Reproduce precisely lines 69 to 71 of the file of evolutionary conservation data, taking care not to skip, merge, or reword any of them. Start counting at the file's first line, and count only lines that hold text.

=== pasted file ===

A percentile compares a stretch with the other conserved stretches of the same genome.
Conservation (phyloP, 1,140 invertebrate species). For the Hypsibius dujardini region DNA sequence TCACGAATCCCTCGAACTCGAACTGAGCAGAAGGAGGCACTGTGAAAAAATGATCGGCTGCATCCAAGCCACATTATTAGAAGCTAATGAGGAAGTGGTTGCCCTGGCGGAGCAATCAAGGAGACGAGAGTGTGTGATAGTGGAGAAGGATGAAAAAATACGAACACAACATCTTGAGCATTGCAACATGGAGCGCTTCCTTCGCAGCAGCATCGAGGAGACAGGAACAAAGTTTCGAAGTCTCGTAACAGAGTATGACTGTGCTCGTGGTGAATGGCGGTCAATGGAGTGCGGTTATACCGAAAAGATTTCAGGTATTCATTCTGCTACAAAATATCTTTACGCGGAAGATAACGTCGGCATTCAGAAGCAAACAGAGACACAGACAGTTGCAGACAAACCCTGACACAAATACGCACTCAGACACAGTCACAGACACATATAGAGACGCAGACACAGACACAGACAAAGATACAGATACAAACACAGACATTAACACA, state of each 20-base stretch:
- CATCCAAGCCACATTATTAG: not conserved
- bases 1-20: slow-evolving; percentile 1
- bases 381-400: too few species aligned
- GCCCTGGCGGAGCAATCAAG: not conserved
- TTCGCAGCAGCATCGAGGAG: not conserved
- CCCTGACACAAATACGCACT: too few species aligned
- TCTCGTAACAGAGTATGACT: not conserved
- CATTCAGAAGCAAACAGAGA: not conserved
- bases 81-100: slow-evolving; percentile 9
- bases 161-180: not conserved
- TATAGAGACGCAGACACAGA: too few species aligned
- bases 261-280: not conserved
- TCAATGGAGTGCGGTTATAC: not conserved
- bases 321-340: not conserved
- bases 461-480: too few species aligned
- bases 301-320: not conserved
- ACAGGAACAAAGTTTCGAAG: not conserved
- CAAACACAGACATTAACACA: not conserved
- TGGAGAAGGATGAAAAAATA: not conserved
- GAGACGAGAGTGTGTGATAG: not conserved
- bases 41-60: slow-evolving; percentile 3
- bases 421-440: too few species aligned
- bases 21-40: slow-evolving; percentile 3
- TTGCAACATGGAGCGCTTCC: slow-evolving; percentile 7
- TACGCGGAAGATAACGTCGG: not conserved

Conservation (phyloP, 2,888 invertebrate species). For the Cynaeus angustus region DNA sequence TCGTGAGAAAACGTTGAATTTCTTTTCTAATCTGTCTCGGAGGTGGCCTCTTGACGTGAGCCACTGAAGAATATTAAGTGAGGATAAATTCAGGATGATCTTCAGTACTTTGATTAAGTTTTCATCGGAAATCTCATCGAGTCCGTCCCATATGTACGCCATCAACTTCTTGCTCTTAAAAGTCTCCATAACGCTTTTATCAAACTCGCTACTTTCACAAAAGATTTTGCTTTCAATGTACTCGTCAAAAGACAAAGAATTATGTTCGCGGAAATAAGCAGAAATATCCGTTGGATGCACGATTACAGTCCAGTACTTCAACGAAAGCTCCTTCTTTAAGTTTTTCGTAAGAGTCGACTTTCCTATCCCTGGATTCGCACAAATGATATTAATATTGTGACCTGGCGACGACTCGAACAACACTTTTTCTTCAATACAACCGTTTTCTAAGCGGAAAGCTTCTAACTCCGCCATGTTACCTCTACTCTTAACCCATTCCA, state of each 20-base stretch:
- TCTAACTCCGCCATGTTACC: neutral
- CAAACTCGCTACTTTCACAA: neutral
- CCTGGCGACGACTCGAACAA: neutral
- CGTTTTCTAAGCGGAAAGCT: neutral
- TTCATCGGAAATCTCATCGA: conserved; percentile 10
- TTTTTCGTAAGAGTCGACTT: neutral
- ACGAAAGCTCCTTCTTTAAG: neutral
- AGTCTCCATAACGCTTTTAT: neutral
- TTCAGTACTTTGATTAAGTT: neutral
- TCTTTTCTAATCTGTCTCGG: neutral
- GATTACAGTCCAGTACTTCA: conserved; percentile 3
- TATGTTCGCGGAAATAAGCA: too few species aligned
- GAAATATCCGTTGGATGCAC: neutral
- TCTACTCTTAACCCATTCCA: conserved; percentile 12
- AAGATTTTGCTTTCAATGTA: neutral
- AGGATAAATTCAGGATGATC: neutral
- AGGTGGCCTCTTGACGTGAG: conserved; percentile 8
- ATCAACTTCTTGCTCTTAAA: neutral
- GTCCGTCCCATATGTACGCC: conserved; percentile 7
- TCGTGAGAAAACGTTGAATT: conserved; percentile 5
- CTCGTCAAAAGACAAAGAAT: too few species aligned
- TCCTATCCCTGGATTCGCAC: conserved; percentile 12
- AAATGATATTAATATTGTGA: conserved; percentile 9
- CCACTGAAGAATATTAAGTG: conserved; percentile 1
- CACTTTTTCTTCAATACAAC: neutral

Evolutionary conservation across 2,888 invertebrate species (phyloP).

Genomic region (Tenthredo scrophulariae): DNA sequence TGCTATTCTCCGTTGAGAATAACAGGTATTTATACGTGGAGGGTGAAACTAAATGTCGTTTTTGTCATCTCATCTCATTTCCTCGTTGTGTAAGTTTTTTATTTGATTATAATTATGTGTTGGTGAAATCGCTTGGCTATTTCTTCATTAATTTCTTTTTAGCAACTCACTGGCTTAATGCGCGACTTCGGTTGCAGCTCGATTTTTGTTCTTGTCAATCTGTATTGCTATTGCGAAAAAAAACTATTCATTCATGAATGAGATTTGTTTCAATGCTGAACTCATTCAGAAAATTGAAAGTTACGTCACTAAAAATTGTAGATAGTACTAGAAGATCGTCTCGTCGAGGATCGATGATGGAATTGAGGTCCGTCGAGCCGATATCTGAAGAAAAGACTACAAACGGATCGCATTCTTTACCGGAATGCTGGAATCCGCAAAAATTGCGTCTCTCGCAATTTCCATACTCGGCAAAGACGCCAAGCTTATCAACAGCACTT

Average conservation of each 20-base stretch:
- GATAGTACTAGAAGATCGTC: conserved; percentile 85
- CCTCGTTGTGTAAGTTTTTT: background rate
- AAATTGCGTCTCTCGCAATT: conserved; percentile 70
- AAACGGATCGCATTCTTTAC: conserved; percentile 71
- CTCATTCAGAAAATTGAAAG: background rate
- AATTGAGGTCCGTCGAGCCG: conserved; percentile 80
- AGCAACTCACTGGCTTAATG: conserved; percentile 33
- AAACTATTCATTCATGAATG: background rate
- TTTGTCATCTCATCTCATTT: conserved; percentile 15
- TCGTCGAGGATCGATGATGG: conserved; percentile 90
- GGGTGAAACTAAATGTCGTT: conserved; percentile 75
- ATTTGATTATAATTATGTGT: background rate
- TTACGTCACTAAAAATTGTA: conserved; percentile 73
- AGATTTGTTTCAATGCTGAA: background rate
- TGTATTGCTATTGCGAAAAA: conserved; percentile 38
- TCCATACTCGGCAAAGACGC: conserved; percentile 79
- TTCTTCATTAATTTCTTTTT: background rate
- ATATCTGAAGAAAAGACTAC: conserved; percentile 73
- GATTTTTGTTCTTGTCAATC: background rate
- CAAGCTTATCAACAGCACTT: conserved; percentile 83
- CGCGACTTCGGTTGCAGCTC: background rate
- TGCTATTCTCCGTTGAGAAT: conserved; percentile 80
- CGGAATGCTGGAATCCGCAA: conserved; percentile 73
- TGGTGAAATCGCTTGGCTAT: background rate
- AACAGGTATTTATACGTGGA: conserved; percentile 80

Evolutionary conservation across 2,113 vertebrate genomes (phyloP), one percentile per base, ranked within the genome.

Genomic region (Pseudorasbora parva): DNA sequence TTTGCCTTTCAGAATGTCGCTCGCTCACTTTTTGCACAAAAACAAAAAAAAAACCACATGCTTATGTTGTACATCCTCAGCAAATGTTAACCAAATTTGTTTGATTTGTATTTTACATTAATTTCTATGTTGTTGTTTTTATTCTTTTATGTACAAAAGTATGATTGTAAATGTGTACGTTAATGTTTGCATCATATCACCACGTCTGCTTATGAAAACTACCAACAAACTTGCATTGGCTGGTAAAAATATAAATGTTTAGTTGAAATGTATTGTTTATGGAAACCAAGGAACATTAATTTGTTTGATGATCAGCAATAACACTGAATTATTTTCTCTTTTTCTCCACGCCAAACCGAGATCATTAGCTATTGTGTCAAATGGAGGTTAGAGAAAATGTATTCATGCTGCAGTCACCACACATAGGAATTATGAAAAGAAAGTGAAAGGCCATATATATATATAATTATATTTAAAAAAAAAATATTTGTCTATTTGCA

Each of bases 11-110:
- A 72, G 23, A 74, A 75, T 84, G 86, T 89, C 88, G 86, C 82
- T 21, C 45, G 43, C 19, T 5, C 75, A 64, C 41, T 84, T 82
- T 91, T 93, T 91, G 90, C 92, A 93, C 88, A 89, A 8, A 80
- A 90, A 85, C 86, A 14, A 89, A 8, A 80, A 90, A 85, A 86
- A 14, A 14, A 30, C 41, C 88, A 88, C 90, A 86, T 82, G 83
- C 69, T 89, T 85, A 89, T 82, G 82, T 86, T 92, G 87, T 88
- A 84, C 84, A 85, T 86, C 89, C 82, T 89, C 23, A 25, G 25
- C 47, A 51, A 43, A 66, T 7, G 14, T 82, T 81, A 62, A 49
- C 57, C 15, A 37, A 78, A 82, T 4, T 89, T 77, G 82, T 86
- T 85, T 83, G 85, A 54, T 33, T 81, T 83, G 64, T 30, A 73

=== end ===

- TTACGTCACTAAAAATTGTA: conserved; percentile 73
- AGATTTGTTTCAATGCTGAA: background rate
- TGTATTGCTATTGCGAAAAA: conserved; percentile 38